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This article was published 4/9/2014 (865 days ago), so information in it may no longer be current.
The next president of Red River College needs to recognize the college needs money, awareness and attention to address skills shortages that are holding back Manitoba's economy, veteran politician and business leader Jim Carr said Thursday.
Did mysteriously-departed former president Stephanie Forsyth recognize that?
On that, Carr was not prepared to venture an opinion.
"A president has to be very well connected with employers," said Carr, former longtime president and CEO of the Business Council of Manitoba and now a federal Liberal candidate in Winnipeg South-Centre.
Forsyth stepped down as RRC president Sunday by mutual agreement with the college, citing unspecified health and family reasons. The province will soon report on its lengthy investigation into the college's finances, leadership and morale.
Since the Duff Roblin report on postsecondary education came down, said Carr, "We've known we had undercultivated and undersourced colleges. There's a long way to go -- there are skills shortages putting the brakes on our full economic potential. This is a reminder -- leadership has to be very much involved in the business community... nimble in response to those changes," he said.
'It's another one of those secrets that not only Manitobans can't know, but students at our largest college, too. Why not talk about it right now? It could be that life just threw her a curveball, but then why not say that?'
Several business leaders interviewed Thursday said they got along well with Forsyth, who they say had carried on to completion major projects started by her revered predecessor Jeff Zabudsky, including the heavy equipment training centre and the Paterson GlobalFoods Institute culinary arts program.
But they were hard-pressed to cite any major changes Forsyth had brought to the college.
Red River's board of governors has refused to release any details about Forsyth's reasons for leaving, nor will RRC say if it paid her any severance.
Forsyth's spouse, Debbie Scarborough, returned to B.C. and was named executive director of the South Okanagan Women in Need Society June 16, the Penticton Herald reported.
Forsyth and Scarborough moved here in September 2010 from British Columbia; their Wellington Crescent house is for sale for $599,900.
Just when Forsyth was last on the job remained a mystery Thursday.
In July and again in early August, Red River denied she was under suspension and said she was on the job, though the college had issued no news release since early June about any special activities involving Forsyth.
Wednesday, RRC board chairman Richard Lennon said Forsyth had gone on vacation at her own request in late June, and in mid-August approached the board to "discuss moving on."
The college refused to say when Forsyth had last been in her office, when she went on vacation, or how much vacation time the president is entitled to, citing such matters as confidential human resources issues.
Progressive Conservative education critic Wayne Ewasko said the Selinger government is being needlessly secretive about Forsyth's departure.
"It's another one of those secrets that not only Manitobans can't know, but students at our largest college, too," the Lac Du Bonnet MLA said. "Why not talk about it right now? It could be that life just threw her a curveball, but then why not say that?"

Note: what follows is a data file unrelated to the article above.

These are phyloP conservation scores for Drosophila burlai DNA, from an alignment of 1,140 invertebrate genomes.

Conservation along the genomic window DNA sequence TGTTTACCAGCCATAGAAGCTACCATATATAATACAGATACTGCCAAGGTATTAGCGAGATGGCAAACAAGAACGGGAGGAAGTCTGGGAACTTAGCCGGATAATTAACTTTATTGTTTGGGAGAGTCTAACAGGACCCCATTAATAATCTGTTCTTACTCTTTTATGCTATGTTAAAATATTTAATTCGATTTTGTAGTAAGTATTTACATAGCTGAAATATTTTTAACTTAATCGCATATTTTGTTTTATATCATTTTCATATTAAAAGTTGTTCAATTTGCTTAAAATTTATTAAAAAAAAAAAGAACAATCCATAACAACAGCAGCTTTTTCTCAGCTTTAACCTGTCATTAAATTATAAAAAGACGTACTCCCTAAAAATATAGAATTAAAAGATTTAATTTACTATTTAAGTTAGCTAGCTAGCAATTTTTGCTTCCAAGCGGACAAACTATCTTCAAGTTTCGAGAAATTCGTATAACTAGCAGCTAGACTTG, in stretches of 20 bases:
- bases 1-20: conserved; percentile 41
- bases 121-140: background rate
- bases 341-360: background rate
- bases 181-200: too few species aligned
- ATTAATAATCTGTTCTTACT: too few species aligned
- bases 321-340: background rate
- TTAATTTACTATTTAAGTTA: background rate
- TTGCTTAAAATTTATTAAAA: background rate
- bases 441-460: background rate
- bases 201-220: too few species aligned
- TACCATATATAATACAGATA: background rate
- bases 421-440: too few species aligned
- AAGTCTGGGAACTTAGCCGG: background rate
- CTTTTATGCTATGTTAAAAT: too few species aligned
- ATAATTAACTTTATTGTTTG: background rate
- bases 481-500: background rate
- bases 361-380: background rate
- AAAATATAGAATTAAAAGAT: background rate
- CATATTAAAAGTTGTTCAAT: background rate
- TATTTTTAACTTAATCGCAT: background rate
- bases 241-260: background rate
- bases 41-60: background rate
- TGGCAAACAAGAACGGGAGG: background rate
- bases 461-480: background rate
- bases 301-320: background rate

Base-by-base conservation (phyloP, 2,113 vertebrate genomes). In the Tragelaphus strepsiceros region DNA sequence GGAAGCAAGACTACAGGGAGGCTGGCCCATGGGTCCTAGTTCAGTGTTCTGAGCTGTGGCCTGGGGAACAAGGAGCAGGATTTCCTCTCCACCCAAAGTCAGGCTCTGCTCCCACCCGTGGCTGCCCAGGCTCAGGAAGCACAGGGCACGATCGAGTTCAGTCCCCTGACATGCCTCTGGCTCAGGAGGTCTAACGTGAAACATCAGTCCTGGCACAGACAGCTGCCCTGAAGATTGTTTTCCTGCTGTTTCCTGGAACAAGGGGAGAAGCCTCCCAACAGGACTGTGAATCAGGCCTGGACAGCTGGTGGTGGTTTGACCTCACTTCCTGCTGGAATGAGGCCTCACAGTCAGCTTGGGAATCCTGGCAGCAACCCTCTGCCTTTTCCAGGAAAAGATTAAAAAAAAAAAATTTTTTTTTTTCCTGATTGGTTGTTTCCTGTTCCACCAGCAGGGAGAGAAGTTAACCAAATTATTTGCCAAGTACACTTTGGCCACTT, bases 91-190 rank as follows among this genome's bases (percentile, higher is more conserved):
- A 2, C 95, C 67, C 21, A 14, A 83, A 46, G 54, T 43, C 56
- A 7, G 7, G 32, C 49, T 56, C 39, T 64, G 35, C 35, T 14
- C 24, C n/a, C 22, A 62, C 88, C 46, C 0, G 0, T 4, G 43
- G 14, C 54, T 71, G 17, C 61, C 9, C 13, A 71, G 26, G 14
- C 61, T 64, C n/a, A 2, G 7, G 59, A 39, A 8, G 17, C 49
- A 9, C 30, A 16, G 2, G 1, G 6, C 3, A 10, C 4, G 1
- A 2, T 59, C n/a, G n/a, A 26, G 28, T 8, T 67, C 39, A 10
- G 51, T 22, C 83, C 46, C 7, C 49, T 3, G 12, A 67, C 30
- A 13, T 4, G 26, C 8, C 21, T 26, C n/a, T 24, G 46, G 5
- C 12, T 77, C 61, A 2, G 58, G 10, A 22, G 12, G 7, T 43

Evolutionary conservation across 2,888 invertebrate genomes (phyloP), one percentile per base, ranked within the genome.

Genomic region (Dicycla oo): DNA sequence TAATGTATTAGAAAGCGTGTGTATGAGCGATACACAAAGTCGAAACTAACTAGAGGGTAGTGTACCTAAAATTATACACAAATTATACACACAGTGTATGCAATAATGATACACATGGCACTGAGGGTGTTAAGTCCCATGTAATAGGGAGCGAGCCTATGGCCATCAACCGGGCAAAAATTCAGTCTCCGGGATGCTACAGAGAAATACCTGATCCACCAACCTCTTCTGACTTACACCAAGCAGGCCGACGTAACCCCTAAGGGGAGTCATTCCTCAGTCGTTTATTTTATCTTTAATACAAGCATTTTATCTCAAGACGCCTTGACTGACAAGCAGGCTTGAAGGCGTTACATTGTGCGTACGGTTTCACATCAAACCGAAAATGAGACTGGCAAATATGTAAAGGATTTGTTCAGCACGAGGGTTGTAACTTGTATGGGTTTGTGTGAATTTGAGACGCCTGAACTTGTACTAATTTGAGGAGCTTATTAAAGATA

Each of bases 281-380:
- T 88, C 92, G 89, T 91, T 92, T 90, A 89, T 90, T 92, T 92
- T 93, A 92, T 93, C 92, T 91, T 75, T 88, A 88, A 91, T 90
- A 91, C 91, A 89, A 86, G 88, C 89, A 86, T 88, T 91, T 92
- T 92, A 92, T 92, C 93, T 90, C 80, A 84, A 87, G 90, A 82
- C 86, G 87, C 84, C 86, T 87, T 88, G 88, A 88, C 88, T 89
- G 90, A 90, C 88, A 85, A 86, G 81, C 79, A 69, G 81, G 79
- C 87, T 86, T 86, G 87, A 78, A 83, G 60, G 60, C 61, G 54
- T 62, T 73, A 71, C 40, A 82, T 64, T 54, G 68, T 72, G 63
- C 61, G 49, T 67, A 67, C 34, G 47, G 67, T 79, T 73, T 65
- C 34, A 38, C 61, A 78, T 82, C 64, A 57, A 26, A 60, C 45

A senior business source who requested anonymity said Thursday the revolving door on senior managers that began soon after Forsyth's hiring was a problem for the business community.
"I know all the musical chairs at the senior level was considered to be odd" and created uncertainty and nervousness among staff, said the source. It gave the impression "it was all about an individual, rather than the institution."
Under labour law and privacy of non-disclosure agreements, University of Manitoba law Prof. Michelle Gallant said, "You don't have any legal right to get those numbers" on severance pay and buyouts.
Doug Harvey, president and CEO of Maxim Truck and Trailer, praised Forsyth for her work at Red River.
"Under Jeff Zabudsky was where Red River started to get its place," said Harvey, and Forsyth continued on with his work.
Although Forsyth's name appeared in the Free Press only 32 times in four years, Harvey said she was active in the community. She was, nonetheless, in tough to attract the same attention as university presidents such as Lloyd Axworthy and David Barnard.
As for the senior management changes, Harvey said, they happen everywhere, but a public institution gets more notice: "You go with (change at the top), or fight it and end up on the street."
Harvey thought Forsyth's departure was simple: "My belief is her partner wasn't happy, couldn't get a job."
Mariette Mulaire, president and CEO of World Trade Centre Winnipeg, said Forsyth took a good culinary arts project in progress and improved it to a world-class operation.
"I found Stephanie, one thing she seemed to be doing was keeping on the great work done by Jeff," she said.
Mulaire said Forsyth was raising RRC's global profile through international teacher and student exchanges.
Don Leitch, Carr's successor at the Business Council of Manitoba, said members believe Forsyth was doing "reasonably well" in carrying on the work done by previous presidents "to progress and develop."